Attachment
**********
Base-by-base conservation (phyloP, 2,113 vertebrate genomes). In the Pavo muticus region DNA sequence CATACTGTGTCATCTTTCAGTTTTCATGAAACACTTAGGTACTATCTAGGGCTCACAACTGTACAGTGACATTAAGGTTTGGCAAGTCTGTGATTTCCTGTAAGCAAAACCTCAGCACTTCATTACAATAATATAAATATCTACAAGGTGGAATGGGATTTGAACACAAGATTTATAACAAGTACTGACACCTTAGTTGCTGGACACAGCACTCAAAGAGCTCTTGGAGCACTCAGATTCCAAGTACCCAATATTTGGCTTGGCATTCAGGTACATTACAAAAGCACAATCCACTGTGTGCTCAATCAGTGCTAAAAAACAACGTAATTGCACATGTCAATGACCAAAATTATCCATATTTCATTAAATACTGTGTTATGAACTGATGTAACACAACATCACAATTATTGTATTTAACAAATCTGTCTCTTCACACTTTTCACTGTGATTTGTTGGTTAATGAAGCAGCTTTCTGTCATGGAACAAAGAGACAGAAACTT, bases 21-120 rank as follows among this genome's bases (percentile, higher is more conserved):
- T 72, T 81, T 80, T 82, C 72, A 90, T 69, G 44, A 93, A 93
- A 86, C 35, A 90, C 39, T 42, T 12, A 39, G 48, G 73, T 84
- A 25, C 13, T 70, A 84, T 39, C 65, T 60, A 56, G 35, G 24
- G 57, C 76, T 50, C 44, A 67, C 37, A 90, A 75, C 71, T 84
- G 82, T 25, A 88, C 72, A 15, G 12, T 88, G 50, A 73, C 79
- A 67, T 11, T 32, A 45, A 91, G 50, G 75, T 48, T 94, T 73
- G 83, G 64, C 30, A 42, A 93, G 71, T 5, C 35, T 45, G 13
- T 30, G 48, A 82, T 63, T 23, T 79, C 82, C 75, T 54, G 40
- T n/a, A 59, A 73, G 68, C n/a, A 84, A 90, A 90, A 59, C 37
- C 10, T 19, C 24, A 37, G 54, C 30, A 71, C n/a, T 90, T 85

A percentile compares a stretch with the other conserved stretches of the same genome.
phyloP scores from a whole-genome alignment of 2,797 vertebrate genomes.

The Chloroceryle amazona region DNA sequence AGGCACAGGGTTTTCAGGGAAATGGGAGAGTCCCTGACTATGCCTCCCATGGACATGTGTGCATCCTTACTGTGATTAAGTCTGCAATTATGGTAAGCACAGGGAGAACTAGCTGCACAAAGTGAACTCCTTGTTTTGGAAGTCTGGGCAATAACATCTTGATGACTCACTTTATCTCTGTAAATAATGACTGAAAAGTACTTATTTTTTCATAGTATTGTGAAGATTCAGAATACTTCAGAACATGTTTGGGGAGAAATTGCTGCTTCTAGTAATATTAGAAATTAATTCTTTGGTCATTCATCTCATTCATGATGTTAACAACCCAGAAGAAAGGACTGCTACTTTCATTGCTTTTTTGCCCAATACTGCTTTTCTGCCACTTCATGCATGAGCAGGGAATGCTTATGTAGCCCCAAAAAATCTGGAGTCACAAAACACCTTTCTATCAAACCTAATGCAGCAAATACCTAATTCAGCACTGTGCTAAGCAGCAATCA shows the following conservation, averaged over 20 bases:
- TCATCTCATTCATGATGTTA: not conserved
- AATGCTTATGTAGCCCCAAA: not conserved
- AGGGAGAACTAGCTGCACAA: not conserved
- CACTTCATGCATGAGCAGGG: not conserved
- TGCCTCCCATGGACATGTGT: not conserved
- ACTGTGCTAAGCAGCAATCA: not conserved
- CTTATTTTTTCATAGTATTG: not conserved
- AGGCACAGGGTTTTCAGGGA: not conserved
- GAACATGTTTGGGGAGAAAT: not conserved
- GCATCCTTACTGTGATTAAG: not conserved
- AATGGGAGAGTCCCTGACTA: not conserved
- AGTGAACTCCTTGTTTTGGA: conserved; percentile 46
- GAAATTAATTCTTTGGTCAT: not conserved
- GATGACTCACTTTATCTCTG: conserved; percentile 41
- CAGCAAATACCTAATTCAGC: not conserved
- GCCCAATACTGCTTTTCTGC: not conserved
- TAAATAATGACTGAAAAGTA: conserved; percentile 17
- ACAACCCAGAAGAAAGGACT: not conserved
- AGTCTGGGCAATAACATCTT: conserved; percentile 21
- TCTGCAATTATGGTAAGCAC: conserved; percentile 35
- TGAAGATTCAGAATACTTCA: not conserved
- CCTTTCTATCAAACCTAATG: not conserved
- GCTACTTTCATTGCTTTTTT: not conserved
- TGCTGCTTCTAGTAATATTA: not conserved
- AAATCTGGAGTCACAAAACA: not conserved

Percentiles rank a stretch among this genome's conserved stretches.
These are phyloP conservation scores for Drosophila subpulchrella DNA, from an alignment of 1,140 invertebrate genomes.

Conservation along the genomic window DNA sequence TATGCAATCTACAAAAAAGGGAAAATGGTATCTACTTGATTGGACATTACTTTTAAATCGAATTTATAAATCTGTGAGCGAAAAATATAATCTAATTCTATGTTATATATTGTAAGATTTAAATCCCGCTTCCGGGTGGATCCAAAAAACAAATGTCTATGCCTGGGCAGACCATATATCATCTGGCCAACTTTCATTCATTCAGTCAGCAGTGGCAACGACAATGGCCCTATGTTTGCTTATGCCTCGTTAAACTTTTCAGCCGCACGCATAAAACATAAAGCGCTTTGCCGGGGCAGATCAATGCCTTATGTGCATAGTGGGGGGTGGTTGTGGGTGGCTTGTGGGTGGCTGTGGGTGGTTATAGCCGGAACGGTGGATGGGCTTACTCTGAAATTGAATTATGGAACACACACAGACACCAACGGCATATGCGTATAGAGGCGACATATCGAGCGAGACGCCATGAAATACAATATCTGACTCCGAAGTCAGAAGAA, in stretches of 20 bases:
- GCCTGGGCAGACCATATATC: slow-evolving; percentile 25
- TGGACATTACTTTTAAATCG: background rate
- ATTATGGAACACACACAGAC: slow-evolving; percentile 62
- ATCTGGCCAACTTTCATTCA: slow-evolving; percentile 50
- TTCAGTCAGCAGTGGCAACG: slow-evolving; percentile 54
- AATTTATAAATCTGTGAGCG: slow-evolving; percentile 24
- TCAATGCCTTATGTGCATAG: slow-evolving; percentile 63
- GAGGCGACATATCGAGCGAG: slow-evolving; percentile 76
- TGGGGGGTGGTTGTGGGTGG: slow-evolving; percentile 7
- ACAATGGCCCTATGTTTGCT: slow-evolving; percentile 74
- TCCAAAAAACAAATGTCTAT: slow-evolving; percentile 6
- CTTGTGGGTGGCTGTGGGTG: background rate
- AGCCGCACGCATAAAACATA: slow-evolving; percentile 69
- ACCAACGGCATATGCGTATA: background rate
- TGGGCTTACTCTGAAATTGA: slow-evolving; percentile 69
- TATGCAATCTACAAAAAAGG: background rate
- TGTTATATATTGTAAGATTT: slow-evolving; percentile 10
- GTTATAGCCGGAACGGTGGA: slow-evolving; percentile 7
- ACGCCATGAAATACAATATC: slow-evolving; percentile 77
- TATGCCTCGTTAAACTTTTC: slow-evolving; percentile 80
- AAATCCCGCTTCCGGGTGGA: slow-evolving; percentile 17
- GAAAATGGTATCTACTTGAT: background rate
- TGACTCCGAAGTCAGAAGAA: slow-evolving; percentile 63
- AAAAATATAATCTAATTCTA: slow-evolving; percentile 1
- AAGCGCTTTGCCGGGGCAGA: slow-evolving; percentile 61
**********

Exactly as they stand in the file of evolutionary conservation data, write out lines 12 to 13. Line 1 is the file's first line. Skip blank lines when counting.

A percentile compares a stretch with the other conserved stretches of the same genome.
phyloP scores from a whole-genome alignment of 2,797 vertebrate genomes.